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BP sponsorship of the Royal Opera House ends after 33 years | royal opera


Campaigners have hailed a “seismic shift” in arts funding after the Royal Opera House confirmed it had severed its sponsorship relationship with BP after more than three decades.

The multinational oil and gas company has been a sponsor of ROH since 1988, most recently under a five-year deal that began in 2018. However, in a statement on Wednesday, the opera said there had had an “agreement” that the funding would not be renewed.

“We are grateful to BP for its 33-year sponsorship which has enabled thousands of people across the country to see opera and ballet on our big BP screens for free,” a spokesperson said.

They said the two parties had “agreed that the partnership would not extend beyond December 22, when BP’s contract ended”.

The ROH decision will put further pressure on the British Museum, which is now one of the last major arts institutions to still receive funding from the energy company. The museum’s current Hieroglyphics exhibition, which is the last under its five-year funding deal with BP, ends on February 19, and it has so far declined to say whether it plans to renew.

The Science Museum, too, has stuck stubbornly with its fossil fuel sponsors Shell and Adani despite longstanding protests. The two museums are now increasingly isolated.

The Royal Shakespeare Company and the National Portrait Gallery have severed ties with BP in recent years after decades of sponsorship, joining the BFI, National Theatre, National Gallery and Tate Galleries, among others, in rejecting sponsorship from the companies oil companies. Explaining the RSC’s decision in 2019, company executives said: “In the midst of the climate emergency, which we recognise, young people are now telling us clearly that BP’s sponsorship puts a barrier between them and their wish to engage with the RSC. We cannot ignore this message.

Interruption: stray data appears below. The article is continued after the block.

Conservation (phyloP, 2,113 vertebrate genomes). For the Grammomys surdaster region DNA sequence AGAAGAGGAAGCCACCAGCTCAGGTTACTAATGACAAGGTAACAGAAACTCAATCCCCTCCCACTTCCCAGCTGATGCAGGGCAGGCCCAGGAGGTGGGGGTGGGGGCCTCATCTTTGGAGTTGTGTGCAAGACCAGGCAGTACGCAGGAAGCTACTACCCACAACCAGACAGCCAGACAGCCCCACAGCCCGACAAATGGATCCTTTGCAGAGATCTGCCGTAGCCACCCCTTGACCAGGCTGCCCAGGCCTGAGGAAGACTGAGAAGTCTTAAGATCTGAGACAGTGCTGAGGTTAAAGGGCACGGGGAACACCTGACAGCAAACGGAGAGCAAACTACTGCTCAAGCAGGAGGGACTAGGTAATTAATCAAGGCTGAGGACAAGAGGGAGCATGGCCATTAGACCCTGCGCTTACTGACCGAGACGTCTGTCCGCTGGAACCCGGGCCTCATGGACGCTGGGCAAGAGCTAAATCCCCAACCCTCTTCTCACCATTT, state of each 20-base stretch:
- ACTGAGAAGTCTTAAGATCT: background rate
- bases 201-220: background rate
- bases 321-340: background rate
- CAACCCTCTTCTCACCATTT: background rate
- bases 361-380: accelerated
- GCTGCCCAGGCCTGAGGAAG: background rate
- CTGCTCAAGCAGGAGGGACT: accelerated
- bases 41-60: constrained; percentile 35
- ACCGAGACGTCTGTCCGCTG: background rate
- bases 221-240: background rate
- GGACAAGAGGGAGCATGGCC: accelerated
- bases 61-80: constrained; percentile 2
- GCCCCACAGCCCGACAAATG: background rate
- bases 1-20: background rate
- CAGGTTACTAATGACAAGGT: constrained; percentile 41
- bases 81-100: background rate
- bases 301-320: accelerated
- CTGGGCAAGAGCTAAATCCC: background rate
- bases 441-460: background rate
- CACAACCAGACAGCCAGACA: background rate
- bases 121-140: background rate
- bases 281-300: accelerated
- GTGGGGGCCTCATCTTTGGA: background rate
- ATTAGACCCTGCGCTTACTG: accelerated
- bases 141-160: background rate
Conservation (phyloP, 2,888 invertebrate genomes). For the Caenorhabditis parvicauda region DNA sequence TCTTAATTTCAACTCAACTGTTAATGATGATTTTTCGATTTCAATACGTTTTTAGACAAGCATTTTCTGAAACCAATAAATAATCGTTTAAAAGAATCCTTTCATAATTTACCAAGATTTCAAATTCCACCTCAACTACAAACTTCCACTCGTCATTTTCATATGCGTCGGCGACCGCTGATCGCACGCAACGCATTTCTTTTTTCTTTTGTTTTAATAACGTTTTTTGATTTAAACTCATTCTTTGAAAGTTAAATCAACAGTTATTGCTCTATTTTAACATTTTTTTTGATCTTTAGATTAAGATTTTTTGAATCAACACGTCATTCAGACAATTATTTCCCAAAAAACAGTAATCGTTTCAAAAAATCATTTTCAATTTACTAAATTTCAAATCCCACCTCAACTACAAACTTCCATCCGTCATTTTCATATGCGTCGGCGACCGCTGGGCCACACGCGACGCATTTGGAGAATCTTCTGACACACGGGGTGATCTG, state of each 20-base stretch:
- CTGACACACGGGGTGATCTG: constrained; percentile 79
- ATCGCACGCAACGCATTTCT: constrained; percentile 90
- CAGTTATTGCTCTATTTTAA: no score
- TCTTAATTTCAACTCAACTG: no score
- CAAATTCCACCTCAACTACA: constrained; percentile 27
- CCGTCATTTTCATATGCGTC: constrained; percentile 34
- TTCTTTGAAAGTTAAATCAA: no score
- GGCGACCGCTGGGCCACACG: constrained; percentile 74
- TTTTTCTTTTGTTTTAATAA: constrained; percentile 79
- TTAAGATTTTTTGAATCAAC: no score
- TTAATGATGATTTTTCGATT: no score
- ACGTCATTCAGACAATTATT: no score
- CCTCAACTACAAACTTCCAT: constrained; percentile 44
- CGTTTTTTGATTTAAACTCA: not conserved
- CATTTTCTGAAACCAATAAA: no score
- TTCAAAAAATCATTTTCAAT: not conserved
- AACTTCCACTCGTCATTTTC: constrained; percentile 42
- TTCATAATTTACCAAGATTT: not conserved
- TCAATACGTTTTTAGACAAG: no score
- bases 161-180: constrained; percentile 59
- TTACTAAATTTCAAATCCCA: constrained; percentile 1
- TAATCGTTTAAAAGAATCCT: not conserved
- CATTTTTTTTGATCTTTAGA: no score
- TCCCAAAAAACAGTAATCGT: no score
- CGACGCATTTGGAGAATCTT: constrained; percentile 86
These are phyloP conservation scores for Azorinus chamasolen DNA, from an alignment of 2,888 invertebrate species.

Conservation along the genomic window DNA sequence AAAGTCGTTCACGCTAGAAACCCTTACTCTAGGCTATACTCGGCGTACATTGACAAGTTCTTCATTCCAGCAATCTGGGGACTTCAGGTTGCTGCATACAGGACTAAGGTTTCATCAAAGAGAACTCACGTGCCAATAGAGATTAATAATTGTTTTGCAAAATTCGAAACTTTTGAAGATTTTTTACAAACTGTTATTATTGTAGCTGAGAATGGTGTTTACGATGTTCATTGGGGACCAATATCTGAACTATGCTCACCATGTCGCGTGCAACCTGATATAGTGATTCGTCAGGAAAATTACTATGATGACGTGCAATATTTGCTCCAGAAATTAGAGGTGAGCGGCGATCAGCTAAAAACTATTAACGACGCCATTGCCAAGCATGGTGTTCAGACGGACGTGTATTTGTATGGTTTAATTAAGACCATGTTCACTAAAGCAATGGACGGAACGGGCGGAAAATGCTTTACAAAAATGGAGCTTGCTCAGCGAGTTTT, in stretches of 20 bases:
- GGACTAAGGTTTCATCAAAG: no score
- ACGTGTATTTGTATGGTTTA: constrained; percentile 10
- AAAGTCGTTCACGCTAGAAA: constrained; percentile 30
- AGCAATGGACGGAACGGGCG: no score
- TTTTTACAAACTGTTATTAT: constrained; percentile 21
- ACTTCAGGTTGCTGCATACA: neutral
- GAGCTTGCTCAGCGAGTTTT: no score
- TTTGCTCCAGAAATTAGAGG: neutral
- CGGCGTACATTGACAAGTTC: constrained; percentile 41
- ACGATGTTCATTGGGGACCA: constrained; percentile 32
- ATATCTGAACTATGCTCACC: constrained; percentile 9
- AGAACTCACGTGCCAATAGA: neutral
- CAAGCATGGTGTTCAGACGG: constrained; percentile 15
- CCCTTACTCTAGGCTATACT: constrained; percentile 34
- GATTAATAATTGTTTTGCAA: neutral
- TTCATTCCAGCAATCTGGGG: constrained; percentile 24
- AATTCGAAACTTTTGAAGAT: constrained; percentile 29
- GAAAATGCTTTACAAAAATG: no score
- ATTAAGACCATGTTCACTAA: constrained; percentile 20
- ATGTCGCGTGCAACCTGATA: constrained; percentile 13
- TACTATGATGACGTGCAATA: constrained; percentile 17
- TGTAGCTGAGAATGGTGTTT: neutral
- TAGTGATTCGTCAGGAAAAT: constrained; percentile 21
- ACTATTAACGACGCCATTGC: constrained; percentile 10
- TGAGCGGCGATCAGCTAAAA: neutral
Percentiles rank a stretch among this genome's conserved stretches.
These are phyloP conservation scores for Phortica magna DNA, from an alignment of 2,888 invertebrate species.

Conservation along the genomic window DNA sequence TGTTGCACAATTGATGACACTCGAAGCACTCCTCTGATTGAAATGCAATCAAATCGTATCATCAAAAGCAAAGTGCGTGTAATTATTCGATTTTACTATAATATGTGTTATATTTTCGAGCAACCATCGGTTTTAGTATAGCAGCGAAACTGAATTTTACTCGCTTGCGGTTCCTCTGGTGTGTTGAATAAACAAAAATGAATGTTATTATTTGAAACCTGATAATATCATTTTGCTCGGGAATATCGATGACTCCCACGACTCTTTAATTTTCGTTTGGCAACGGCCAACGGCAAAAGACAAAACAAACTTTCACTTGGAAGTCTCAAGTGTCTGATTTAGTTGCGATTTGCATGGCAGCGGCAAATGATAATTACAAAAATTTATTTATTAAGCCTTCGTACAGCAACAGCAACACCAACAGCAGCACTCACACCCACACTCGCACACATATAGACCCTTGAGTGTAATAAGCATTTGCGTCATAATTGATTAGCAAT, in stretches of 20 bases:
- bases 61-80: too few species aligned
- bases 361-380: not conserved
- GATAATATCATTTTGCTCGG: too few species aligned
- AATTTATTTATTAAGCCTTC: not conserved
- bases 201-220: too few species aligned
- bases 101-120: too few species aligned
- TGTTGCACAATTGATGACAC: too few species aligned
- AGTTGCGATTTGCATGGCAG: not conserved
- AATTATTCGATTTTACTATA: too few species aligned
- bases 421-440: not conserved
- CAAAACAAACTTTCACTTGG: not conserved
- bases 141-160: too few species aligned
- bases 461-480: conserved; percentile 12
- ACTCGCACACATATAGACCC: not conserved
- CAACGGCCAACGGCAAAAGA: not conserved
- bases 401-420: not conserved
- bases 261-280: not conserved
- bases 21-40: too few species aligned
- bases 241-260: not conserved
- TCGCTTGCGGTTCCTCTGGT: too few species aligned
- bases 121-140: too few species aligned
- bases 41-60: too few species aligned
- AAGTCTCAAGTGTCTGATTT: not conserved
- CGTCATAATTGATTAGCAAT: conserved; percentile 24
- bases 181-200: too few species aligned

Chris Garrard, composer and director of campaign group Culture Unstained, said: “What we are seeing is a seismic shift, a near total rejection in all art of the BP brand and the business that is destroying the climate that it represents. By lifting the curtain on fossil fuel funding, the Royal Opera House can now play a leading role in creating the culture beyond oil that we so urgently need.

The move was also welcomed by Mark Padmore, a tenor who performed at ROH. He said: “We in the cultural sector need to ask tough questions and encourage better practice. We must put sustainability, equity, inclusiveness and generosity at the heart of everything we do. I welcome the decision to end sponsorship of the Royal Opera House by fossil fuel companies. »

BP’s loss of funding to ROH follows a 9% cut to its Arts Council England core grant, which the institution says would contribute to “significant financial challenges in the future, alongside our colleagues in the sector”. However, Culture Unstained said that based on its accounts, BP’s sponsorship represents less than 0.5% of ROH’s annual revenue, “and although ROH is BP’s ‘longest-serving artistic partner’, his sponsorship payment would not have covered ROH’s combined general manager and music director salaries.

BP said: “We are proud to have supported the Royal Opera House for over three decades. During this time, BP Big Screens has provided free world-class opera and ballet performances to thousands of people across the UK, and more recently we have supported some of the company’s sustainability initiatives. ROH. As our partnership agreement came to an end at the end of last year, we wish the Royal Opera House every success for the future.

theguardian Gt

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